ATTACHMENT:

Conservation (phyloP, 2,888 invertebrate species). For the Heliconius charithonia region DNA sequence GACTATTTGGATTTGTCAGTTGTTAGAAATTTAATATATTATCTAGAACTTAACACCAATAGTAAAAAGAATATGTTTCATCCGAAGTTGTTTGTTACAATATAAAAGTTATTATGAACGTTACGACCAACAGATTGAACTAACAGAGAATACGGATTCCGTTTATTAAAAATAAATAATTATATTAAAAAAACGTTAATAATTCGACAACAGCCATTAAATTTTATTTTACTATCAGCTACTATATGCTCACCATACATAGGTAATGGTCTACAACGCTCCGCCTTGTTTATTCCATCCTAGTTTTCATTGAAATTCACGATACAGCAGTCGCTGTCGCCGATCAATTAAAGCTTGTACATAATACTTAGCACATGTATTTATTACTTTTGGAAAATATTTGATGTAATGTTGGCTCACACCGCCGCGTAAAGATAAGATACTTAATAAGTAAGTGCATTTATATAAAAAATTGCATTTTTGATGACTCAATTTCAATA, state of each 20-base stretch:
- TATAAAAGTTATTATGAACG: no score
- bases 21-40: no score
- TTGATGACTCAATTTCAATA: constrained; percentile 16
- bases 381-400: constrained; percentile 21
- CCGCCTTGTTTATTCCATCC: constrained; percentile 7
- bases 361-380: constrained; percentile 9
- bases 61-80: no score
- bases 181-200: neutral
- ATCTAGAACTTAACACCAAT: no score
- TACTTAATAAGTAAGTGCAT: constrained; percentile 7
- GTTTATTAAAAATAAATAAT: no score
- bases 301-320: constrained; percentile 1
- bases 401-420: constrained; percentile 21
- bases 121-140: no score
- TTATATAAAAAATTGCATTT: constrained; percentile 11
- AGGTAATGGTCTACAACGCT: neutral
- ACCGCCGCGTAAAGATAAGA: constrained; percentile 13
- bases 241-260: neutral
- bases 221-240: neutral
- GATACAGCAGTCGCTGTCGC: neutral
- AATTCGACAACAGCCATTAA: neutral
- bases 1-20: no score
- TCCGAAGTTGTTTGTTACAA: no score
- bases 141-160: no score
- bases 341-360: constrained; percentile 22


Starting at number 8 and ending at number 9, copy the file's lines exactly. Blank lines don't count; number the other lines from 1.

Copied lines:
- bases 61-80: no score
- bases 181-200: neutral